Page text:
AIP Artichoke & Roasted Carrot "Hummus"
Dips and snacks can be one of the most challenging aspects for folks on highly restrictive diets and protocols. This hummus-like dip or spread is satisfyingly creamy, without any dairy, legumes, nuts or seeds. The artichokes offer the creamy texture, and carrots and turmeric give it a nice earthy sweetness and pretty orangey hue.
Easy Spiced Sweet Potato Fries
These are really simple to make, very affordable and a great way to get more fiber into kids' diets. You can either peel your sweet potatoes, or give them a good scrub and leave the skins on (my preferred method). See notes for detailed cutting instructions, but if you’re less confident in your knife skills, just cut your sweet potato into chunks and call it a day (this may increase cooking time slightly). They have garlic powder, but you could easily leave it out or add another spice that agrees with you.
Vinaigrettes are really so simple and flexible. All you need is vinegar, oil and seasonings. Feel free to play around with various vinegars, and take note as to whether or not you like yours more or less acidic. Too acidic? Just add a tablespoon of oil. Not acidic enough? Add a teaspoon of acid. Et voila! Try making 2 different dressings on Sunday to make your weekday salads that much easier (not to mention more delicious!)
grain-free banana bread
This is an easy, simple recipe and makes a healthy snack or grab-and-go breakfast for the whole family. You can use your food processor, but a large bowl and a little elbow grease also works just fine. Feel free to stir in your favorite banana bread “goodies”— nuts, dried fruit, dark chocolate chips, etc. This makes 4 mini loaves, 1 large loaf, or 1 dozen muffins.
easy glazed brussels sprouts
My fabulous mentor back in Berkeley, Emily Su, taught me this simple, and super quick method. Just a touch of butter and maple syrup (or honey) really make for an everyday celebratory side to pair with most any protein. All-time favorite combination: glazed Brussels sprouts, mashed sweet potatoes and roasted chicken (yes, organic rotisserie chicken from the store would be perfect here!)
These are not your average meatballs. They are loaded with veggies, warm spices and herbs, AND they are grain free (if using the almond meal)! Make a batch to snack on throughout the week, pop into school lunches, or reheat for dinner when your week gets really hectic. They are spiced, but not spicy, so the moderately adventurous kiddo can totally get on board.
These are a great alternative to grain and nut flour-based muffins, and are really easy to make. They've got a natural sweetness and make a great morning or afternoon snack (and I'll bet they'd be a welcome addition to a lunchbox, too!)
Smokey Quinoa & Black Beans
This is one of those seemingly odd recipes that ends up being totally delicious and super simple.it comes together in a snap, and the pineapple, smokey paprika and coconut aminos blend deliciously. I’ve been making this for clients topped with tons of cilantro and chopped tomatoes, but have also used it as a filling for tacos with handmade tortillas and avocado.
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Working for clients with sugar-addicted kiddos has inspired me to test lots of sweet, yet nutrient-dense snacks. these have passed the test for several awesome kids I know, and they’re even super fun to make with them!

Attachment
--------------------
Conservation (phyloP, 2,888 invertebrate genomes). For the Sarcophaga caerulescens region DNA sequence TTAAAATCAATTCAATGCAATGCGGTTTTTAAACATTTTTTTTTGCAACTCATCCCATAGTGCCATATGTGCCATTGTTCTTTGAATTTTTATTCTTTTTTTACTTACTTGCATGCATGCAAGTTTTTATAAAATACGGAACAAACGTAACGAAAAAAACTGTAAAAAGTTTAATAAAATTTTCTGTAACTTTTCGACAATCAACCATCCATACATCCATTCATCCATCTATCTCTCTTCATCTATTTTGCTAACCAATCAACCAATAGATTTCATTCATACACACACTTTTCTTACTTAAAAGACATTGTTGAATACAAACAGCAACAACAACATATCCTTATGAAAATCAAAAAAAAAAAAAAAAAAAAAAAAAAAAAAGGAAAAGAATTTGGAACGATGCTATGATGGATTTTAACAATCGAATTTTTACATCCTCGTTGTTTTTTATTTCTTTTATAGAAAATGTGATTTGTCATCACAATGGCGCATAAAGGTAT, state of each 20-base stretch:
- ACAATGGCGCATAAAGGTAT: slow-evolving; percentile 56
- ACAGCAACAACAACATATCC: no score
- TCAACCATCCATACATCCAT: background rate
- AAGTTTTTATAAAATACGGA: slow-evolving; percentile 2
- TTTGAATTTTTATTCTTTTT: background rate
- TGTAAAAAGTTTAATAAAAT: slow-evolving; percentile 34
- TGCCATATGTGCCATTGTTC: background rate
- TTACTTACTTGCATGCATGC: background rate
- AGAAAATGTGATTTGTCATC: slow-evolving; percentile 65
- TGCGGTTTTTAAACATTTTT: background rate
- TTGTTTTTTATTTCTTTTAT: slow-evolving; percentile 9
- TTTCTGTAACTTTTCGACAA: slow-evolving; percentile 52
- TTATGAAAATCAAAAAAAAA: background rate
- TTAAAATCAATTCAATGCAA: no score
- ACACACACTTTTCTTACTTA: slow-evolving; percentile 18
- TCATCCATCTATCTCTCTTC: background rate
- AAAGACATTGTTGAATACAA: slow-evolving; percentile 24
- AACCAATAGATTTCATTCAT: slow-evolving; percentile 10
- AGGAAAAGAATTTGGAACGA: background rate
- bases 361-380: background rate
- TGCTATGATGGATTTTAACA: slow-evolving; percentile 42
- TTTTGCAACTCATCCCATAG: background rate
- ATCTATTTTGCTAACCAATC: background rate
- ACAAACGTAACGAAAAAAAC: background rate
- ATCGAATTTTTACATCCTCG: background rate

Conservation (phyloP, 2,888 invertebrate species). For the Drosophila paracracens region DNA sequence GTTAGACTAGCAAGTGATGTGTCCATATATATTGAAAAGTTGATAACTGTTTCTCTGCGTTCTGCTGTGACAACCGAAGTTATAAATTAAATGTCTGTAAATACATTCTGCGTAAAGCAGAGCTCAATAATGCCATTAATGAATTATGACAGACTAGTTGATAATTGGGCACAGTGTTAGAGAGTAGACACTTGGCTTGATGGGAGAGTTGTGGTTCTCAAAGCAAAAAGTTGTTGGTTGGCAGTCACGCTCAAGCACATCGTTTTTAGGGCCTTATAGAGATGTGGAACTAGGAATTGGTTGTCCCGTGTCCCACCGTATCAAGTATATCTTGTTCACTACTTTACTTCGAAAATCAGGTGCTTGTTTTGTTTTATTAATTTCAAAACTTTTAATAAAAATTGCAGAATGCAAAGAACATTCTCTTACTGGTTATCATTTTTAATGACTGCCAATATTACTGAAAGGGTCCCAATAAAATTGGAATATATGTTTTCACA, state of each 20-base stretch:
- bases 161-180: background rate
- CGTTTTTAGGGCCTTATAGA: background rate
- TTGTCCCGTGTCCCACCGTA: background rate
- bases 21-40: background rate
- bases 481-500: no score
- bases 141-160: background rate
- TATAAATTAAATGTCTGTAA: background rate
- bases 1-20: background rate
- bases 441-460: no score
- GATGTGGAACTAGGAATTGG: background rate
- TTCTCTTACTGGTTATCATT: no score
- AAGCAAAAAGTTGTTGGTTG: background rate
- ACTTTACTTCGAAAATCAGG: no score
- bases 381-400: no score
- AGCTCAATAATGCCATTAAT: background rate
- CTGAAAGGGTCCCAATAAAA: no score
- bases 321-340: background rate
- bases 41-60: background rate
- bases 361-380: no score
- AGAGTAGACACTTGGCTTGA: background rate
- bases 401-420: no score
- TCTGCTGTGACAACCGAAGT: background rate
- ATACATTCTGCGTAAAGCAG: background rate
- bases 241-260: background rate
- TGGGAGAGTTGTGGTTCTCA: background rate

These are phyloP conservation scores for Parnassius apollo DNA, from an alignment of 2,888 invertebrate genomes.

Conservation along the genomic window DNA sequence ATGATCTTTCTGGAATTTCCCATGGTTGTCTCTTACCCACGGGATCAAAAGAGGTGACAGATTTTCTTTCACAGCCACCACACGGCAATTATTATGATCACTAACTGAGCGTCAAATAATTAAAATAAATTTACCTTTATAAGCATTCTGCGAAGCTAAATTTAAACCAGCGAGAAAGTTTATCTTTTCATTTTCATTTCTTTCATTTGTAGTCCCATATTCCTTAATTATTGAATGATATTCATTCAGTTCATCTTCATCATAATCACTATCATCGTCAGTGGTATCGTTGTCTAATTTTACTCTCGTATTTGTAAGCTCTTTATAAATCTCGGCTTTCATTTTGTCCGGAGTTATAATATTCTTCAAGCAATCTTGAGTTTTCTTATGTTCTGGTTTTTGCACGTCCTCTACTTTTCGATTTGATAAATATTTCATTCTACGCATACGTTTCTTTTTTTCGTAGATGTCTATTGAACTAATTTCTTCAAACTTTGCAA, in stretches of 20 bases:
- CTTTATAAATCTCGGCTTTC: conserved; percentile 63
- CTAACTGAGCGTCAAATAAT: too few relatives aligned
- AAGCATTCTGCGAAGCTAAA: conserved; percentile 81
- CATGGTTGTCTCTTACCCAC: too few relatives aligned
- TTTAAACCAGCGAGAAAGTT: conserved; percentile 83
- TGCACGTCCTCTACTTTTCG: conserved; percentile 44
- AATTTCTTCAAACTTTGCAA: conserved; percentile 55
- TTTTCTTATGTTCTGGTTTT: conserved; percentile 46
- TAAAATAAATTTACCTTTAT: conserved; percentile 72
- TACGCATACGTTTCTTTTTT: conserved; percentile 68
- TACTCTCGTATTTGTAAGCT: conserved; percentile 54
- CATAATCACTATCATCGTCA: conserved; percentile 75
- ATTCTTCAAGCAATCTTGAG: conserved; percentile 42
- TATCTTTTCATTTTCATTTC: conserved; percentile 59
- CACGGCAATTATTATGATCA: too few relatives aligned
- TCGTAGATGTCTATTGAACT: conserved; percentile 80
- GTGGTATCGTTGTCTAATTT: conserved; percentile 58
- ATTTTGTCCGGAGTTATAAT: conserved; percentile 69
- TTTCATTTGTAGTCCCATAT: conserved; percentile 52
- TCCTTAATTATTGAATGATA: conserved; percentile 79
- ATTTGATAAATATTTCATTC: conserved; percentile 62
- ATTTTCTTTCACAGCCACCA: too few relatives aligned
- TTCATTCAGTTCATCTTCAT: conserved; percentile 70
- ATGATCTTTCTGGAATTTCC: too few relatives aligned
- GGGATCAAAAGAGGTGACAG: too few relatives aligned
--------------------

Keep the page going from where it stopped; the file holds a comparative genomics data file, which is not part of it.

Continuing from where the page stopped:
coconut tumeric chicken
Cooking for clients following the Autoimmune Paleo Diet has inspired Jenny Bryne to create dairy and seed free versions of some of her favorite recipes. Marinating this for several hours is key so that the lime, coconut and spices really penetrate the meat. Since the marinade takes about 5 minutes to throw together, she likes to marinate the chicken in the morning so that it’s ready to grill for dinner.
Seared Tuna with Smashed Cucumber & Ume Vinaigrette
Bright, crunchy and so ready for a warm Summer night, this AIP recipe is satisfyingly savory and has a real umami hit from the ume vinegar. Ume vinegar is made from umeboshi, cured Japanese plums, and is a great agent in ramping up saliva production (which is an often-forgotten and hugely important
grilled chicken tikka
This favorite recipe packs lots of flavor with very little effort. When using curry powder, make sure that you haven't had it in your cupboard for more than a year. Flavor and nutrient will fade with those forgotten spices, so head to your nearest store with a good bulk spice section and stock up on some new curry powder. Common Crown in Gloucester has two great options, one with salt (a little spicy) and one without salt (more mild). The longer you let this marinate the more flavor and more tender the chicken will be. I usually aim for about an hour.
Kale and Cabbage Slaw with Pistachio vinaigrette
Kale and cabbage, both members of the cruciferous family, are anti-inflammatory and rich in sulfur and vitamin C. Sulfur-rich foods can help the body detoxify from Lyme disease die off more effectively.
This is an incredibly clean side dish that pairs beautifully with grilled, seared or baked chicken or halibut. It is gluten and dairy free, and can easily be modified for folks working to clear up SIBO (substitute shallots with sliced scallion tops, and if you can't do asparagus use any other green vegetable that works for you).
Gluten free quiche recipe
This is a great make-ahead weekday breakfast or snack for the whole family, and can be eaten warm or at room temperature. Although this does contain dairy, it is far lighter and much more nutrient-dense than traditional quiche- Enjoy!
Fall is here, as mothers we are running from one activity to the next. My goal in sharing recipes is keeping the dinners simple and healthy and being realistic about what families will eat.
Enjoy these four new recipes as you transition from Summer to Fall